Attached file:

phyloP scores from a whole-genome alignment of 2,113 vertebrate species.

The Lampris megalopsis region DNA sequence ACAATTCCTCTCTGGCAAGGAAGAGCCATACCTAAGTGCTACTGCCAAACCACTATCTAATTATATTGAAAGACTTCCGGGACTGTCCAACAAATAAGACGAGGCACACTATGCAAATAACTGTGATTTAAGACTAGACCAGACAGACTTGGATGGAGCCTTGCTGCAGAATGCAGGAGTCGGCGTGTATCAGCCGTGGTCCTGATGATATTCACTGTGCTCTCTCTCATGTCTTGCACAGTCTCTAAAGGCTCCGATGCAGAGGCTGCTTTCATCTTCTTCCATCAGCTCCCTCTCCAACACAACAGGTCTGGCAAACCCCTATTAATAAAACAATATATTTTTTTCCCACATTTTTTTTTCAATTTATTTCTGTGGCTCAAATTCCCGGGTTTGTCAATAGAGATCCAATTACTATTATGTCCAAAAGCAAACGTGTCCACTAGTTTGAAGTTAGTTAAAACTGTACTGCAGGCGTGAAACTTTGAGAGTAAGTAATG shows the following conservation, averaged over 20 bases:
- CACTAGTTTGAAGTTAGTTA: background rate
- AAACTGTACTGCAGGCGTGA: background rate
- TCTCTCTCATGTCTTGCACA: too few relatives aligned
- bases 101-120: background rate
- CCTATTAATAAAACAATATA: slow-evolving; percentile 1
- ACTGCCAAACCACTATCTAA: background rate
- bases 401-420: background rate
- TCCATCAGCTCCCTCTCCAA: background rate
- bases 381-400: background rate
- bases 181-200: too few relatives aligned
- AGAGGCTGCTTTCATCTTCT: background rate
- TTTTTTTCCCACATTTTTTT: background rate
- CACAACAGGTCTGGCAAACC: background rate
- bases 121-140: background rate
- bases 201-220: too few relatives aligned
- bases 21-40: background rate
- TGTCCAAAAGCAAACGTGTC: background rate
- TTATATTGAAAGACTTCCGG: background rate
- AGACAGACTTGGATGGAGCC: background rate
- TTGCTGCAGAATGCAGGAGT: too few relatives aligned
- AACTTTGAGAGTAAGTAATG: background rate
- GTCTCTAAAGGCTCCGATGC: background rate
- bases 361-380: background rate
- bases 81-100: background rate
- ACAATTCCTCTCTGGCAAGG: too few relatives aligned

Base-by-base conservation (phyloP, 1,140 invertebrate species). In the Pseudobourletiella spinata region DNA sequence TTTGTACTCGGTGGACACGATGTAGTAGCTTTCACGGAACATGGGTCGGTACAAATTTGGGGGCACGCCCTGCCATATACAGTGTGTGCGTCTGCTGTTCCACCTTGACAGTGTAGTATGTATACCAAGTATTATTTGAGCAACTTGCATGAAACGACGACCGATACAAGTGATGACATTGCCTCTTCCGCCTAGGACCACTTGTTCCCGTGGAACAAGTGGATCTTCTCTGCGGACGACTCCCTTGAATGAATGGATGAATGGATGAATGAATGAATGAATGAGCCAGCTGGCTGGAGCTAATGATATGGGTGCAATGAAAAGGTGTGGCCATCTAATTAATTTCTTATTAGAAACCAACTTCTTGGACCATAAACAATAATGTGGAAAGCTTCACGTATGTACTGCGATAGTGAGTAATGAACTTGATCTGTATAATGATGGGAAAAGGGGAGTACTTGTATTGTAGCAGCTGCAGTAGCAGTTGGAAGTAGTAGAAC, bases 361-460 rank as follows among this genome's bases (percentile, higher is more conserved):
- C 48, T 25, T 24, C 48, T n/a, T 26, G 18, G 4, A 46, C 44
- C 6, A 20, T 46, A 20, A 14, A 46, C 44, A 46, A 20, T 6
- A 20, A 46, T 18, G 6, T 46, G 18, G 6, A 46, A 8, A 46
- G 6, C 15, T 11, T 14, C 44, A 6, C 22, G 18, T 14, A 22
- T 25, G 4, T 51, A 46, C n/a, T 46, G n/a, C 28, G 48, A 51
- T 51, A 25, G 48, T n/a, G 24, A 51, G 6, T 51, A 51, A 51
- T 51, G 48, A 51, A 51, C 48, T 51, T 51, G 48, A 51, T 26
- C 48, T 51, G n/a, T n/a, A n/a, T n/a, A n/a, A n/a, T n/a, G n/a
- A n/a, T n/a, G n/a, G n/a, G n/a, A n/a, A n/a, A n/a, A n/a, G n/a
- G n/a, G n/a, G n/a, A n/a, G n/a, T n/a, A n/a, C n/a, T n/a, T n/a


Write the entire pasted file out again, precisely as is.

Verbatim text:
phyloP scores from a whole-genome alignment of 2,113 vertebrate species.

The Lampris megalopsis region DNA sequence ACAATTCCTCTCTGGCAAGGAAGAGCCATACCTAAGTGCTACTGCCAAACCACTATCTAATTATATTGAAAGACTTCCGGGACTGTCCAACAAATAAGACGAGGCACACTATGCAAATAACTGTGATTTAAGACTAGACCAGACAGACTTGGATGGAGCCTTGCTGCAGAATGCAGGAGTCGGCGTGTATCAGCCGTGGTCCTGATGATATTCACTGTGCTCTCTCTCATGTCTTGCACAGTCTCTAAAGGCTCCGATGCAGAGGCTGCTTTCATCTTCTTCCATCAGCTCCCTCTCCAACACAACAGGTCTGGCAAACCCCTATTAATAAAACAATATATTTTTTTCCCACATTTTTTTTTCAATTTATTTCTGTGGCTCAAATTCCCGGGTTTGTCAATAGAGATCCAATTACTATTATGTCCAAAAGCAAACGTGTCCACTAGTTTGAAGTTAGTTAAAACTGTACTGCAGGCGTGAAACTTTGAGAGTAAGTAATG shows the following conservation, averaged over 20 bases:
- CACTAGTTTGAAGTTAGTTA: background rate
- AAACTGTACTGCAGGCGTGA: background rate
- TCTCTCTCATGTCTTGCACA: too few relatives aligned
- bases 101-120: background rate
- CCTATTAATAAAACAATATA: slow-evolving; percentile 1
- ACTGCCAAACCACTATCTAA: background rate
- bases 401-420: background rate
- TCCATCAGCTCCCTCTCCAA: background rate
- bases 381-400: background rate
- bases 181-200: too few relatives aligned
- AGAGGCTGCTTTCATCTTCT: background rate
- TTTTTTTCCCACATTTTTTT: background rate
- CACAACAGGTCTGGCAAACC: background rate
- bases 121-140: background rate
- bases 201-220: too few relatives aligned
- bases 21-40: background rate
- TGTCCAAAAGCAAACGTGTC: background rate
- TTATATTGAAAGACTTCCGG: background rate
- AGACAGACTTGGATGGAGCC: background rate
- TTGCTGCAGAATGCAGGAGT: too few relatives aligned
- AACTTTGAGAGTAAGTAATG: background rate
- GTCTCTAAAGGCTCCGATGC: background rate
- bases 361-380: background rate
- bases 81-100: background rate
- ACAATTCCTCTCTGGCAAGG: too few relatives aligned

Base-by-base conservation (phyloP, 1,140 invertebrate species). In the Pseudobourletiella spinata region DNA sequence TTTGTACTCGGTGGACACGATGTAGTAGCTTTCACGGAACATGGGTCGGTACAAATTTGGGGGCACGCCCTGCCATATACAGTGTGTGCGTCTGCTGTTCCACCTTGACAGTGTAGTATGTATACCAAGTATTATTTGAGCAACTTGCATGAAACGACGACCGATACAAGTGATGACATTGCCTCTTCCGCCTAGGACCACTTGTTCCCGTGGAACAAGTGGATCTTCTCTGCGGACGACTCCCTTGAATGAATGGATGAATGGATGAATGAATGAATGAATGAGCCAGCTGGCTGGAGCTAATGATATGGGTGCAATGAAAAGGTGTGGCCATCTAATTAATTTCTTATTAGAAACCAACTTCTTGGACCATAAACAATAATGTGGAAAGCTTCACGTATGTACTGCGATAGTGAGTAATGAACTTGATCTGTATAATGATGGGAAAAGGGGAGTACTTGTATTGTAGCAGCTGCAGTAGCAGTTGGAAGTAGTAGAAC, bases 361-460 rank as follows among this genome's bases (percentile, higher is more conserved):
- C 48, T 25, T 24, C 48, T n/a, T 26, G 18, G 4, A 46, C 44
- C 6, A 20, T 46, A 20, A 14, A 46, C 44, A 46, A 20, T 6
- A 20, A 46, T 18, G 6, T 46, G 18, G 6, A 46, A 8, A 46
- G 6, C 15, T 11, T 14, C 44, A 6, C 22, G 18, T 14, A 22
- T 25, G 4, T 51, A 46, C n/a, T 46, G n/a, C 28, G 48, A 51
- T 51, A 25, G 48, T n/a, G 24, A 51, G 6, T 51, A 51, A 51
- T 51, G 48, A 51, A 51, C 48, T 51, T 51, G 48, A 51, T 26
- C 48, T 51, G n/a, T n/a, A n/a, T n/a, A n/a, A n/a, T n/a, G n/a
- A n/a, T n/a, G n/a, G n/a, G n/a, A n/a, A n/a, A n/a, A n/a, G n/a
- G n/a, G n/a, G n/a, A n/a, G n/a, T n/a, A n/a, C n/a, T n/a, T n/a